Ohio Is For Sale

Ohio Is For Sale

Jon Allen’s Ohio Is For Sale, a “funny animal” comic for mature readers, originally appeared in a series of minicomics, highly regarded by those lucky enough to have chanced upon them. In the spirit of Simon Hanselmann or Tedd Stearns, Allen traces the adventures of anthropomorphic heroes as screwed up and self-destructive as Hanselmann's Megg and Mogg, and as haplessly trapped in the twists and turns of fate as Stearn’s Fuzz and Pluck. Allen’s cast is every bit as funny: his droll comic timing and assured, slightly eccentric pacing enlivens any standard “burnout roommate” tropes he draws upon, making for a highly entertaining read.

Ohio's protagonists are three post-high school roommate bros: Patrick, a feline prone to existential longing; Leonard, a floppy-eared dog who acts as a sounding board for Patrick—and is basically up for anything; and Trevor, a rather vacant cat with little on his mind beyond hanging out and watching television. The trio live in a state of perpetually delayed adulthood in a ratty house complete with a refrigerator stocked with only beer and ice cream. In between slacking off they routinely get into all sorts of big trouble.

There are five untitled stories in all, each unfolding at a good length; in the best of them, the narrative veers unpredictably from one absurd situation—or crisis—into another. Patrick, by default the most adult of the bunch, is a frustrated artist. At the start of the first and best story he’s busy at his typewriter: “I am writing a novel. I've been writing it forever […] When it’s finished, it will be the most important novel of the century.” His ambition and commitment, however, fly out the window when Leonard and Trevor interrupt to invite him to go to the local 7-Eleven.

I once read an interview with Charles Schulz in which he stated that he decided to make Schroeder obsessed with Beethoven rather than Brahms because "'Beethoven' sounds funnier." In that spirit, Allen adds to the humor of his cast's dialogue in a couple of clever ways. First: having them speak largely without punctuation, almost as if reciting lines, he lends a detached, slightly otherworldly feel to the proceedings. And his pacing bolsters the laughs:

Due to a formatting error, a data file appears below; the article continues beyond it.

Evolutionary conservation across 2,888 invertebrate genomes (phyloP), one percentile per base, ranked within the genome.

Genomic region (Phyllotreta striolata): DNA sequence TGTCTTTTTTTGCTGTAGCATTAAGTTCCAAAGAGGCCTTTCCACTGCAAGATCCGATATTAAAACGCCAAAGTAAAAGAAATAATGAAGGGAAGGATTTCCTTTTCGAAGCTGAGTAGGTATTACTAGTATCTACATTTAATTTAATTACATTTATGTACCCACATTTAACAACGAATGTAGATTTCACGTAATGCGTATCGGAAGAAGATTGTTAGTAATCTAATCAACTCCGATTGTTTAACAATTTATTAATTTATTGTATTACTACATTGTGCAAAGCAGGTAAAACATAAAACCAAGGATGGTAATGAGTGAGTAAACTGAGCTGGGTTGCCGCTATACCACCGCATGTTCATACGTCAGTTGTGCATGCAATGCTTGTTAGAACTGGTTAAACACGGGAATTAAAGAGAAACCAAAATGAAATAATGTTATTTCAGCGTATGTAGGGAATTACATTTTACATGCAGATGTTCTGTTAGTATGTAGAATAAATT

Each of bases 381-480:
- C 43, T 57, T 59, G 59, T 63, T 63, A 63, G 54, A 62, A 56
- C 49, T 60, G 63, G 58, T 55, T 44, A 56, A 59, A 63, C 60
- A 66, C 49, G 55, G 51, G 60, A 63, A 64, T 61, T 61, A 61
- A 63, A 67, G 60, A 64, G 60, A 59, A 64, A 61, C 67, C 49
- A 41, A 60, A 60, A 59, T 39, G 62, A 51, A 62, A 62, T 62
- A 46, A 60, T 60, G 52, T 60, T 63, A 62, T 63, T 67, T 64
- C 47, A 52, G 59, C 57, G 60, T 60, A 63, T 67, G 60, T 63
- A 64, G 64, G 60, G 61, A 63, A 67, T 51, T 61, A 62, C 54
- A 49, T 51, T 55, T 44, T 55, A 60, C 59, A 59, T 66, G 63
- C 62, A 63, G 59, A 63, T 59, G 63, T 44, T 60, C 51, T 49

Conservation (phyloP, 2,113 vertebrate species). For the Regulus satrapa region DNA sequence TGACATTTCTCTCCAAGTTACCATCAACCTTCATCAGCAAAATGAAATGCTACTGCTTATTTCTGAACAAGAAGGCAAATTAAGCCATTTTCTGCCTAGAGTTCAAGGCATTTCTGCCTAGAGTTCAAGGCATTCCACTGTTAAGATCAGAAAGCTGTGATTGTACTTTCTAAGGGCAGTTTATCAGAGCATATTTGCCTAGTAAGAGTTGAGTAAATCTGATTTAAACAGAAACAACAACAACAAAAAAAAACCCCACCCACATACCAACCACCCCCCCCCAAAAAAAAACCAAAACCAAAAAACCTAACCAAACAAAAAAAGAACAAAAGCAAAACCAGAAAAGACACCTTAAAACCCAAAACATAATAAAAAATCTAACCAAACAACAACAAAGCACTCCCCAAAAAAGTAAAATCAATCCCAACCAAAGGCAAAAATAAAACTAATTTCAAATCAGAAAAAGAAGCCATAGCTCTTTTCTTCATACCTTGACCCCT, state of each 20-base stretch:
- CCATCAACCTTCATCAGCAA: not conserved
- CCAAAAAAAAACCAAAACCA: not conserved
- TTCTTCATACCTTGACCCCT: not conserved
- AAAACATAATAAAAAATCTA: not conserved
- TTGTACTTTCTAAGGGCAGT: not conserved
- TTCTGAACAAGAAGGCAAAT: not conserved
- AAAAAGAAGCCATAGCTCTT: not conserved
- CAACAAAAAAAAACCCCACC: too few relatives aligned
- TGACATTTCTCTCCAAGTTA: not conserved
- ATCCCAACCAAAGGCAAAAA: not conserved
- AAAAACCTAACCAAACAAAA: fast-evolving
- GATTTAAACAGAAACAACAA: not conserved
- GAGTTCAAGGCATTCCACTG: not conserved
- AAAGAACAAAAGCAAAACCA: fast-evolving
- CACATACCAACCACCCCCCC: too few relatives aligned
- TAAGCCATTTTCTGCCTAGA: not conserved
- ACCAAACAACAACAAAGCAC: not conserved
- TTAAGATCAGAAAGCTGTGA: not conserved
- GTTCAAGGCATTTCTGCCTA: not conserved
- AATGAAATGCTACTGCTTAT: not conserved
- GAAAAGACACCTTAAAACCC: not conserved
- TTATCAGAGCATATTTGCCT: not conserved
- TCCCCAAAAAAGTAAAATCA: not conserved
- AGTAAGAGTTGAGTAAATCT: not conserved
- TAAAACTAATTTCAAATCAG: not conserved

Drawing out this simple exchange into four panels effectively makes Leonard's "You down?" an off-kilter (and to me, very funny) punchline. It’s simple and artfully done.

Second: Allen makes sure that there's often a feeling of dead air surrounding these guys, adding to the sense that there's a whole mess of issues and problems they aren’t dealing with (and that they lack any self-awareness of this fact). As the shaggy-dog tale continues, we meet some hilarious minor characters, including an annoying 7-Eleven clerk who delights in being as unhelpful as possible and the choleric manager of “Wozzycom Technology Logistics,” who is exceptionally hostile to job-hunter Patrick, right off the bat.


In another stand-out story, (spoiler) Trevor accidentally kills Leonard. This is terrible enough in itself, but then Leonard descends to the fiery pits of hell, meeting Satan and all his minions. After Satan takes a real liking to Leonard, things look like they'll work out just fine, but unfortunately Leonard is uninterested in taking their friendship to the next level, which makes the Fallen One angry. Ultimately, things work out, but Leonard's path to eventual freedom is a complicated one. When he presents himself back home, alive once more, he tells Patrick: “I was in hell but I got out through a portal now I’m back like Jesus.” Patrick: “Whoa you want a beer?” Leonard: “Holy crap yes.” All’s well that ends well, at least until the next catastrophe.

Along with his artistic efforts, Patrick also occasionally succumbs to deeper ponderings; in one story he moodily takes an aimless night drive, wondering What It All Means. Eventually he encounters a deer, dying on the side of the road after being run over. The deer tries to impart some hard-won, end-of-life wisdom to Patrick: “My point is,” he starts. “What,” Patrick prompts him. Deer: “I don’t remember, I hit my head pretty hard I think.” We next see Patrick back home, both Leonard and Trevor snoring by the television. No one is any the wiser as the tale concludes.

Allen’s cast seems to function at a sort of baseline ennui. Rather than suffering extreme highs and lows, they muddle through their lives disaffectedly, viewing themselves as helpless cogs in the Wheel of Life. In the story above, Patrick muses, “You can drive all night in any direction and imagine new life in a faraway place. But eventually you remember that it’s all the same everywhere. And then you might as well turn around and go home.” Even during the episode where Leonard is killed, Patrick’s reaction is more annoyed than sorrowful: “Jesus this is not good.” I laughed throughout Ohio is for Sale: Jon Allen's funny animals are my kind of funny animals.